My grace, all-sufficient, shall be thy supply.
The flames shall not hurt thee; I only design
Thy dross to consume and thy gold to refine.
The soul that on Jesus hath leaned for repose
I’ll never, no, never devote to its foes;
That soul, though all hell shall endeavor to shake,
I’ll never, no never, no never, forsake!
[“How Firm a Foundation,” John Rippon, 1787]
“This is a great mustērion: but I speak concerning Christ and His church” [Ephesians 5:32].
In this moment now when we sing our hymn of appeal, a family you, a couple you, or just a one somebody you, in faith giving yourself to our Lord [Ephesians 2:8-9], or coming into the sweet fellowship of the church; in a moment when we stand up to sing, stand up coming. Make the decision now in your heart, and when you stand, down one of these stairways, into the aisle, and, here, to the front, “Here I come and here I am. I make that decision now, and here I am.” Take that first step. Trust God to see you through. He never lost a case, nor will He ever lose one of His members. His body shall be full and complete, and we shall be a part of it; bone of His bones, flesh of His flesh [Ephesians 5:30]. “Here I come to join myself to God. Here I am.” Make that choice and decision now in your heart, and when we stand to sing in just a moment, you stand coming. God-blessed angels attend your way as you come, while we stand and while we sing.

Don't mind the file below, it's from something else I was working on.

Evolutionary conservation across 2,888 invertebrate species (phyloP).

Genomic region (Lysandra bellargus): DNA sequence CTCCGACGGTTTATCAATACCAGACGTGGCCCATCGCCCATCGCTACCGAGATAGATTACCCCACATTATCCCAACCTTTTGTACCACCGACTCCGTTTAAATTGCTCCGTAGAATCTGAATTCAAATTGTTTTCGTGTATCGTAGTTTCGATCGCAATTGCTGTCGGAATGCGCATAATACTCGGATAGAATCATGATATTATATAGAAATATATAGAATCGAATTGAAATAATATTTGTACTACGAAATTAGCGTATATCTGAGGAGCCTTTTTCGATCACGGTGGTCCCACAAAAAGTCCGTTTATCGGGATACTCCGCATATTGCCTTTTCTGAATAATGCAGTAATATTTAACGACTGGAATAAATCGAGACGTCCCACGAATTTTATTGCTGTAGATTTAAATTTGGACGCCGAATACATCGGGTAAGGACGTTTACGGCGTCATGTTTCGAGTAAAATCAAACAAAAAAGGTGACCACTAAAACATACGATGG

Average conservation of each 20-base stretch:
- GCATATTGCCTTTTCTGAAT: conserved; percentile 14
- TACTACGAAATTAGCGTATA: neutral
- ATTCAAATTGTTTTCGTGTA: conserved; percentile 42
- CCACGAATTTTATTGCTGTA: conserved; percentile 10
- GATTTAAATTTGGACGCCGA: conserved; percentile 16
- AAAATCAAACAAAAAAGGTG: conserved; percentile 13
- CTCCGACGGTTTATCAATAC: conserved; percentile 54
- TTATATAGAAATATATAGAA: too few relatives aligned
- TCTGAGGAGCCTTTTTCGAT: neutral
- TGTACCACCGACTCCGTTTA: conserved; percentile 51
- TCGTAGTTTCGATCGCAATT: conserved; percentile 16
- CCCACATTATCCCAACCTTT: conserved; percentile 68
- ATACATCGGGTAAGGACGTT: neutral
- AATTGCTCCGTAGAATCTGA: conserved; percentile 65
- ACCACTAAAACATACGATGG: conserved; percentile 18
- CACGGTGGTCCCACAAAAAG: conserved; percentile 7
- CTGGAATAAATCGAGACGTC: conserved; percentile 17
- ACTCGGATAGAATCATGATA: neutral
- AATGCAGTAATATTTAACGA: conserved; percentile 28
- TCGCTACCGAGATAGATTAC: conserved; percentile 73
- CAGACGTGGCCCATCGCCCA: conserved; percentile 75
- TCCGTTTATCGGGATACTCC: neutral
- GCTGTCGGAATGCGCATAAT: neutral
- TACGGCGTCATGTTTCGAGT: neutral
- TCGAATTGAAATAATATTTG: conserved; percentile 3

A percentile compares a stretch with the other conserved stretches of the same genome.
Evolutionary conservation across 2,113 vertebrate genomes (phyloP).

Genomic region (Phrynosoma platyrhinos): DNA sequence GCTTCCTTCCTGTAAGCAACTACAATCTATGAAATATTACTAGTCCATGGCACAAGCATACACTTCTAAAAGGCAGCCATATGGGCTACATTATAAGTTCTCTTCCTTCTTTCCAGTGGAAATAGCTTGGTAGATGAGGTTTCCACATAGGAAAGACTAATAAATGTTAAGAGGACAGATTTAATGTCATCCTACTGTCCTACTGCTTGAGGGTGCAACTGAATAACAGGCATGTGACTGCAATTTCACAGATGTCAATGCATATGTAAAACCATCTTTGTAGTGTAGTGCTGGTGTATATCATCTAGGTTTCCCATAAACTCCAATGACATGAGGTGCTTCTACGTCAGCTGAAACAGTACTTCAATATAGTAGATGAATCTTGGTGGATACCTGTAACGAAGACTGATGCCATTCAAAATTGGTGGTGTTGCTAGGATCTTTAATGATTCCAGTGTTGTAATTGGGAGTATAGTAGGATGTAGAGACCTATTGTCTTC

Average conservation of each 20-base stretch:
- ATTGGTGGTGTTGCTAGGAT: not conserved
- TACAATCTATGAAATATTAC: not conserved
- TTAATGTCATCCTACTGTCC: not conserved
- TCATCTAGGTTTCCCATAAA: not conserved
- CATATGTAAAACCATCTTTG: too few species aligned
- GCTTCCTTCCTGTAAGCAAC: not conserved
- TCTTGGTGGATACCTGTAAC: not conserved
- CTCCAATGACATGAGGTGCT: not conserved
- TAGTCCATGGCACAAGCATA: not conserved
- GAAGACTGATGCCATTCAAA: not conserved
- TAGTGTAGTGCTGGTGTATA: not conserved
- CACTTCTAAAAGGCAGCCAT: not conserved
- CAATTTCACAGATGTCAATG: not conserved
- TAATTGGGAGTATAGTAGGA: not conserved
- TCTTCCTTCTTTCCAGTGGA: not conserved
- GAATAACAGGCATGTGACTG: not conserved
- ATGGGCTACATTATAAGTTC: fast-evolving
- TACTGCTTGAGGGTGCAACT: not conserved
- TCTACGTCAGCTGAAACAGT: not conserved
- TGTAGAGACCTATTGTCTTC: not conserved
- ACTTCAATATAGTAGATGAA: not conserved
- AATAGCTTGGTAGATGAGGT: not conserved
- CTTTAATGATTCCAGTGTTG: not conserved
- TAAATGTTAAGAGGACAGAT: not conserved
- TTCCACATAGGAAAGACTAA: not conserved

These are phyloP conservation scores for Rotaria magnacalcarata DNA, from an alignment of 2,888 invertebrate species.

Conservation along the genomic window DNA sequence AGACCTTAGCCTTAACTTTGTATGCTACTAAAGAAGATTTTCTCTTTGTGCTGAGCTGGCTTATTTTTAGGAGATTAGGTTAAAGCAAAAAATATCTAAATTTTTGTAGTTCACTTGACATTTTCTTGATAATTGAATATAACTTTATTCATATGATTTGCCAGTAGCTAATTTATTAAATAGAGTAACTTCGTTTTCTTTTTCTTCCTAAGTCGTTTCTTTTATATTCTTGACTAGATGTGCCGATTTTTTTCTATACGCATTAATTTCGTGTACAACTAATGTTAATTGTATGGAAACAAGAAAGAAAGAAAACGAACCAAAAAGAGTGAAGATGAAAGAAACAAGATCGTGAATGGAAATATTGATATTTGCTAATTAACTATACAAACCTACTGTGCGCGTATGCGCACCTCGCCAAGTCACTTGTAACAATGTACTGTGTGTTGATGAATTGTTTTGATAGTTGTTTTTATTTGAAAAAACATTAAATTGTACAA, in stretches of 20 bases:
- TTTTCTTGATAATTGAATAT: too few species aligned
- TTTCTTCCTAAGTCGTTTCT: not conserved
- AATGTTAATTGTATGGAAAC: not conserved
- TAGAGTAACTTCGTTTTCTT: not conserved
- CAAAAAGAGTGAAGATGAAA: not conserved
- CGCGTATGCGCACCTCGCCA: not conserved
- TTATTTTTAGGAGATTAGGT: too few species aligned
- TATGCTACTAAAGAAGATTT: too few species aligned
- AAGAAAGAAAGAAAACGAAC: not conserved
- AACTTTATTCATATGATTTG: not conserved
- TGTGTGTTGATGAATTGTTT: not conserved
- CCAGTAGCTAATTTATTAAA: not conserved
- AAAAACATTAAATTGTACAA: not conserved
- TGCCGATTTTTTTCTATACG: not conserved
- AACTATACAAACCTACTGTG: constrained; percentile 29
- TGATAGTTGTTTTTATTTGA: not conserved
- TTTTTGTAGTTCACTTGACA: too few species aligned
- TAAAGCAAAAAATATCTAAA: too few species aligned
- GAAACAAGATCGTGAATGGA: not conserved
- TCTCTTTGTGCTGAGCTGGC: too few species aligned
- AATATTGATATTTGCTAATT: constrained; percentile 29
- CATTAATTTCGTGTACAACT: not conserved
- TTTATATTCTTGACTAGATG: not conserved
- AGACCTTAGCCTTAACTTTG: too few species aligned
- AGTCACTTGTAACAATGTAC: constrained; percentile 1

THE GREAT MYSTERY
Dr. W. A. Criswell
A. Musterion, “mystery” – a secret kept in the heart of God until God revealed it to His apostles
B. In presenting the body of Christ, Paul delineates two great mysteries
1. That there should be created a new thing, a new body, composed of Jew and Gentile – the church(Ephesians 3:2-3)
2. Quoting the creation of Eve, he says that is the mystery revealed in the creation of this new living institution, the church(Genesis 2:21-25, Ephesians 5:32)II. Mystery of origin
A. As Eve was taken out of the side of Adam, so the church was taken out of the side of our Lord
B. Contrast between death of Christ and death of other philosophers and religionistsIII. Mystery of nature
A. Out of whole creation there was none found like Adam(Genesis 2:20)
1. God created Eve; brought her to Adam (Genesis 2:21-22)
2. God created us for fellowship(Genesis 1:26, 2:18, 22-23)
B. He took our nature, and we possess His(Hebrews 2:16-18, 1 Corinthians 15:42-44, , 2 Peter 1:4)IV. Mystery of vital unity(Ephesians 5:31-32, 1 Corinthians 12:12-20)
A. Man and his wife joined together with bonds invincible and enduring
B. We are vital to Him
C. We are one with Him(Romans 6:3-4, 1 Corinthians 10:16-17)V. Mystery of eternal security(Ephesians 5:29-30)
A. We are members of His body – members of Christ are never broken or lost (Exodus 12:46, John 19:32-36, 1 Corinthians 12:13, Matthew 11:5)
B. The ultimate destiny of His people(Ephesians 5:27, John 10:28, 2 Peter 1:4)